Discourse Markers in Cross-Cultural Conversation

Jung, Ji-Young

It is a great pleasure to offer this tribute to Professor Leslie M. Beebe and to help celebrate her vital contribution to the field of cross-cultural pragmatics (CCP). There is no denying that Professor Beebe stands as a distinguished scholar in the field. Anyone who wishes to conduct research on second language (L2) pragmatics would not be able to begin without learning of or citing her work. Among her contributions to the field, I would first like to ponder her groundbreaking call for serious attention to L2 pragmatics as early as the mid-1980s, a time when pragmatics was a neglected area in second language acquisition (SLA) research and L2 pedagogy. In a number of scholarly papers and at conferences, she suggested that “the social rules of speaking” are “basics, not frosting on the cake” (Beebe, 1995, p. 4). Professor Beebe is acknowledged among SLA researchers as one of the earliest linguists who was deeply concerned with cross-cultural misunderstandings (which often lead to unfortunate and offensive cultural stereotyping) resulting from a lack of pragmatic competence.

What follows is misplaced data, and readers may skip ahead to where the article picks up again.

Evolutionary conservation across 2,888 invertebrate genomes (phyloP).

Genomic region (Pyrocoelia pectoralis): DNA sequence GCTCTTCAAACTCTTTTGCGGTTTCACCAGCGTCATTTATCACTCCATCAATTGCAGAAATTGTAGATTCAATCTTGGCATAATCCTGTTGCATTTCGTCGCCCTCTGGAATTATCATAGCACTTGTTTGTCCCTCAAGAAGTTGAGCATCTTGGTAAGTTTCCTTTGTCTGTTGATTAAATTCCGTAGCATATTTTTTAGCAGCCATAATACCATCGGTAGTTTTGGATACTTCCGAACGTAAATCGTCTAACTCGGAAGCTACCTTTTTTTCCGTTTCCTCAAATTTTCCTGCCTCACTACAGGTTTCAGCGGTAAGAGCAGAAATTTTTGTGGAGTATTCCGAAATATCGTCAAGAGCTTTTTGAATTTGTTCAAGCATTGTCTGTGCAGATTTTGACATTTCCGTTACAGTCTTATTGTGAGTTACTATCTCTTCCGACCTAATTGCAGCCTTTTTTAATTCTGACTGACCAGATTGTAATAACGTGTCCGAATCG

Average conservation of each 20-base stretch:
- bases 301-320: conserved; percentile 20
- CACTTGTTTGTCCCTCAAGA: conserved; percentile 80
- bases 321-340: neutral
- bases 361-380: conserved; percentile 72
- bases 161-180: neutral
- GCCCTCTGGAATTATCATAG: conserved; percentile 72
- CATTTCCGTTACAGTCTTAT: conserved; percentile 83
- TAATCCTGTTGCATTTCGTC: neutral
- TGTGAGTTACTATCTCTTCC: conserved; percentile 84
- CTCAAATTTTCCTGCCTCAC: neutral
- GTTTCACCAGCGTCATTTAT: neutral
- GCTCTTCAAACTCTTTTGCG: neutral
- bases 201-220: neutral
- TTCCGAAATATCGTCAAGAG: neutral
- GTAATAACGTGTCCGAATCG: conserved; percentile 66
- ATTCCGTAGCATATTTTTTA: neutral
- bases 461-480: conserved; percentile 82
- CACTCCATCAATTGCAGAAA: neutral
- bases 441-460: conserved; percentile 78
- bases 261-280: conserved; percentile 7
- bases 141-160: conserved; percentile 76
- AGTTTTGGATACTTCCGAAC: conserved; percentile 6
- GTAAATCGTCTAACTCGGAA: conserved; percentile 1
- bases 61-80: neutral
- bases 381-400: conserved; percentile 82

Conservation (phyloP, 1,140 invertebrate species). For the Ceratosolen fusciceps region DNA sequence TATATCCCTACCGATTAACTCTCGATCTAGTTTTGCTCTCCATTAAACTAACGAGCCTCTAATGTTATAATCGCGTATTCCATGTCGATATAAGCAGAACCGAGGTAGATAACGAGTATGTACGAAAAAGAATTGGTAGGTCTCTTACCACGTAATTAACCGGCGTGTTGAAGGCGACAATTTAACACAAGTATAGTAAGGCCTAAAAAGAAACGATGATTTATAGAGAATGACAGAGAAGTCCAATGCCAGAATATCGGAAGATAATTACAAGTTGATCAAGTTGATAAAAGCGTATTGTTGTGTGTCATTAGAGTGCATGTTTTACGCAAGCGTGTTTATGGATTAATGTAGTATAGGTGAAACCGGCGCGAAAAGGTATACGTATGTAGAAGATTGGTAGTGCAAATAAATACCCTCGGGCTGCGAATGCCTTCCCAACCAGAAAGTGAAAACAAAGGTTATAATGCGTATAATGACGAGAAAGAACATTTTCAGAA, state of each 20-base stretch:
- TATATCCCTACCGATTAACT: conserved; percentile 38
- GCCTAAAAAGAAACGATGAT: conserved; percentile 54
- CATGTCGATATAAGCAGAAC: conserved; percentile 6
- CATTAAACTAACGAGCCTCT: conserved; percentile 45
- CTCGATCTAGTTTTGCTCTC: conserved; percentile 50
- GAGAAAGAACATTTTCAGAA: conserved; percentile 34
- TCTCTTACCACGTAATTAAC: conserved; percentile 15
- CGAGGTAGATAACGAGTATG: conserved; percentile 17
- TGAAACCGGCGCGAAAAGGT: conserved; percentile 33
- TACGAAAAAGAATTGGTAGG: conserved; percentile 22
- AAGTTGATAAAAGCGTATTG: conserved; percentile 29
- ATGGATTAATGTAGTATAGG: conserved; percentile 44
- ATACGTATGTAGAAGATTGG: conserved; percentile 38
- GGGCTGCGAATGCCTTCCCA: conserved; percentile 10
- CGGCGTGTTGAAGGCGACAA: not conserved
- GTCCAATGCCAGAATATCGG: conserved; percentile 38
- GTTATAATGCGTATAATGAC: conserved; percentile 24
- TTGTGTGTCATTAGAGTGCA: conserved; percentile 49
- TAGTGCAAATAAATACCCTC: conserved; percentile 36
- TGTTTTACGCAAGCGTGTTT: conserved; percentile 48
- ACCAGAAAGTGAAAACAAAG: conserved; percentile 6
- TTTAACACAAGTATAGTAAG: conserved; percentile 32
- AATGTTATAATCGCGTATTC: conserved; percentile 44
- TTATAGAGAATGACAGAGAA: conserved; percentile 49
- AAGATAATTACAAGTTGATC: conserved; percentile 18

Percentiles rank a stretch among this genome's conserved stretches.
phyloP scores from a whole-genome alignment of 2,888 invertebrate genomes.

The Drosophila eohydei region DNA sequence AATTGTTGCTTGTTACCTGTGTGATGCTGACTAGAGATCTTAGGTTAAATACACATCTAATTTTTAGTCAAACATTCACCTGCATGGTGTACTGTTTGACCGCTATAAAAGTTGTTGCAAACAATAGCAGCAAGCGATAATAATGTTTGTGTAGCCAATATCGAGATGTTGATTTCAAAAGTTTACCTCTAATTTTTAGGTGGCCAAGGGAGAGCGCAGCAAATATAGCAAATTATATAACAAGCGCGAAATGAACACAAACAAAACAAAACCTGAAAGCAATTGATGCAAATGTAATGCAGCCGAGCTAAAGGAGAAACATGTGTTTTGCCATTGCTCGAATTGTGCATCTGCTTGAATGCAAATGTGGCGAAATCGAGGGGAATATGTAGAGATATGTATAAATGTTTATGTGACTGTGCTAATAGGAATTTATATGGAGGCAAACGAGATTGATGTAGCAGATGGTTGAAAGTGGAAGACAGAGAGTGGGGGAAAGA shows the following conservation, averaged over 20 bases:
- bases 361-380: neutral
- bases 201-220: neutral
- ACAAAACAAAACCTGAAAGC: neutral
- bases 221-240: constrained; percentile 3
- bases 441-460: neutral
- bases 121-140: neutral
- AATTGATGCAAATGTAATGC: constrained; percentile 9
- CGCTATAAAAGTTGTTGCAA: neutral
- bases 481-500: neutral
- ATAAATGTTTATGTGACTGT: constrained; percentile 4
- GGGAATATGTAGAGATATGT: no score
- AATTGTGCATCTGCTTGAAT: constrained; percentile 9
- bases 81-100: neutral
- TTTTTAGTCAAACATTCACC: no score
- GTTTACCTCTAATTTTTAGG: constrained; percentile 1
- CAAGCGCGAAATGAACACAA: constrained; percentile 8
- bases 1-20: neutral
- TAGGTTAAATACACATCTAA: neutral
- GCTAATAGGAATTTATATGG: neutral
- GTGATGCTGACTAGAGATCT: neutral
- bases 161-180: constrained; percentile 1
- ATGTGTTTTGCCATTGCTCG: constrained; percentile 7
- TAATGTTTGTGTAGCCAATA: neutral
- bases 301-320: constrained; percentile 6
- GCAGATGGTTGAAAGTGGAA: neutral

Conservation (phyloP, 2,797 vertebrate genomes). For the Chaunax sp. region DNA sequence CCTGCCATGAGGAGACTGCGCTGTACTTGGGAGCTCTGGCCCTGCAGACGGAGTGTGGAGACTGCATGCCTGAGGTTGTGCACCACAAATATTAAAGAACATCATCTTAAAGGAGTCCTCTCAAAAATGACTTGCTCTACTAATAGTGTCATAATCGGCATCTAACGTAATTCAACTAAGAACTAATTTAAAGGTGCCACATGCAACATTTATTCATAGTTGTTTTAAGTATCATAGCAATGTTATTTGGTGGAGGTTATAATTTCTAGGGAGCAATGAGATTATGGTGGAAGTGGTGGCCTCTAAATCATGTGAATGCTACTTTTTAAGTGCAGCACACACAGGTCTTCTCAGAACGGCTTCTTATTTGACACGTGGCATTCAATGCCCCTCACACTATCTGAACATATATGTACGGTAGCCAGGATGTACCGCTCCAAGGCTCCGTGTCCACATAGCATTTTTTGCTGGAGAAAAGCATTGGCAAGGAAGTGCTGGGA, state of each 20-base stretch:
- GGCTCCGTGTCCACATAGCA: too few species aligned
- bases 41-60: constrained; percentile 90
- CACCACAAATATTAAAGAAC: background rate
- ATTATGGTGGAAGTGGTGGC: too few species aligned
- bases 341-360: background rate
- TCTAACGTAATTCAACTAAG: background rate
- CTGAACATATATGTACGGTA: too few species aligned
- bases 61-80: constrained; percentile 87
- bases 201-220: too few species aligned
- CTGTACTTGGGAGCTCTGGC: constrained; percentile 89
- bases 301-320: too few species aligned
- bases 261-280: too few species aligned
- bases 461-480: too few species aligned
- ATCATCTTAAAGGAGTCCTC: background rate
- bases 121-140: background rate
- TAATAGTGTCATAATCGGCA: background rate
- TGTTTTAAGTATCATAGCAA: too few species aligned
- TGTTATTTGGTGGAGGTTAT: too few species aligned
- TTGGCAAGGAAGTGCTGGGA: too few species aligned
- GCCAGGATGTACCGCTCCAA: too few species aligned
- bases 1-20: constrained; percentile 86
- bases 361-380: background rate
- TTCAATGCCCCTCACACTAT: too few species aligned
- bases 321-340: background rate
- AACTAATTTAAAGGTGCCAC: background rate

Also of great importance to the field was Professor Beebe’s contribution to establishing a solid link between pragmatics and SLA by introducing the concept of pragmatic transfer. In the late 1980s, by showing that L2 learners often refer back to rules of speaking from their first language (L1), she successfully demonstrated cross-linguistic influence at the level of pragmatics (Beebe & Takahashi, 1989a; Beebe & Takahashi, 1989b; Beebe, Takahashi, & Ulis-Weltz, 1990). Motivated by her seminal work, the research focus of L2 pragmatics began shifting from CCP to interlanguage pragmatics(ILP), moving beyond the comparison of L1 and L2 pragmatic conventions towards the understanding of the developmental stages that L2 learners go through. Since that time, pragmatics has rapidly grown into a legitimate area of research in the study of SLA. It is now widely accepted that pragmatics is indispensable in helping researchers to understand how L2 learners acquire and use the target language in a meaningful and appropriate manner.


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Working Papers in Applied Linguistics & TESOL

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